Jun 9, 2009


Peteski was named to the Canadian Racing Hall of Fame recently as he well deserved to be, having won the Triple Crown in his native land. In fact, he authored a Grand Slam of sorts by taking the unrestricted Gr 1 Molson Million at the expense of Kentucky Derby winner Sea Hero and other American stalwarts. That quartet of 3-year-old races had been swept only once before when legendary filly Dance Smartly swept her male opposition. She tacked on a Breeders’ Cup Distaff at Churchill Downs to top off her career.

While Peteski was demonstrating class at a mile and a quarter in the Queen’s Plate at Woodbine his owner showed anything but in an inexcusable breach of good taste.

New York owner Earle Mack showed up in Toronto with an entourage from the New York City Ballet, headed by director Peter Martins. Each morning a bemused Woodbine backstretch was treated to ballet steps on the back lawns, a scene that Degas might have appreciated.

Some weeks before Mack had purchased Peteski from breeder Barry Schwartz of Montreal (not the NYRA Barry Schwartz) who was said to be in need of cash while trying to privatize Toronto’s Pearson International Airport.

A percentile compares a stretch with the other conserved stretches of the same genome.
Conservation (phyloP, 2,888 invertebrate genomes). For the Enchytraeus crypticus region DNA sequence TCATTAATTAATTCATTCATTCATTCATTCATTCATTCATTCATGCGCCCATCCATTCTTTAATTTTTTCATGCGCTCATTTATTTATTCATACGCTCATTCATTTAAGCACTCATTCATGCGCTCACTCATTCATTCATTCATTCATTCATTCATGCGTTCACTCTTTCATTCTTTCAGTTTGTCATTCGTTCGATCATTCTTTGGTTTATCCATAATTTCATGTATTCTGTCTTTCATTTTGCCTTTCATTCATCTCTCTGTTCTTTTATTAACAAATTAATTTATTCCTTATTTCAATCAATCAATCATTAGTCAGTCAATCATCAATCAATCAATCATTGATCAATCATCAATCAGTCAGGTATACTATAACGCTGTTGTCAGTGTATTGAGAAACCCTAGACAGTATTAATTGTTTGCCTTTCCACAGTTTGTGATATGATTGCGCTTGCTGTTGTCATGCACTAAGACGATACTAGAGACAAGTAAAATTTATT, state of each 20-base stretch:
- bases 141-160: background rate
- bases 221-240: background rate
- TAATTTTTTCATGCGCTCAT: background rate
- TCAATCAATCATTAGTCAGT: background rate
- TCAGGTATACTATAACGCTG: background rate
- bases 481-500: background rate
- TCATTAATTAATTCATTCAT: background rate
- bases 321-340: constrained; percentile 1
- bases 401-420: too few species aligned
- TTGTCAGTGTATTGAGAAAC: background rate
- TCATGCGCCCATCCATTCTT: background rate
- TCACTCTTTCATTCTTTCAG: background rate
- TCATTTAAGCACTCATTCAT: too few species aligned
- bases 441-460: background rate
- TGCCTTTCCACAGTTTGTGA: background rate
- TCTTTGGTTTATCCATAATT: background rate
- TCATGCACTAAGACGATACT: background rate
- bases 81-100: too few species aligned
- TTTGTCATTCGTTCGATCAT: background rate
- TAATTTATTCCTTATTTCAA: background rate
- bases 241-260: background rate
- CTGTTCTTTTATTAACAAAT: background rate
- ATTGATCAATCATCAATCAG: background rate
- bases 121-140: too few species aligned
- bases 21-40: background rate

My assignment that day as a member of the Canadian Broadcasting Corporation was to interview the winning owner as he or she made their way to the winner’s circle. These sound bites are usually an innocuous 60 seconds or so in duration to fill in while the winning horse makes its way back.

Mack made his way to my camera position and we waited for a one-minute commercial to conclude.

“Make sure you tell the audience that I named Peteski for my good friend Peter Martins,” Mack suddenly blurted.

“You know that’s not true,” I responded, knowing full well that he had owned the horse but a few weeks. Peteski had raced in Schwartz colors on a number of occasions and had been named by him. “Whatever your motivation is I can promise you we are not going there.”

A strained and perfunctory interview followed while I seethed that a guy would be so obnoxious and fraudulent to tamper with coverage of Canada’s national horse race. 

I told him as much later in the Turf Çlub but he was unrepentant and went off in search of more champagne.

That happened l6 years ago and I heard little of Mack other than his being named US Ambassador to Finland.

Then he popped up again down in Florida, posing as a white knight in getting an ethics bill passed in that legislature. Give me a break. Who’s going to reform the reformer?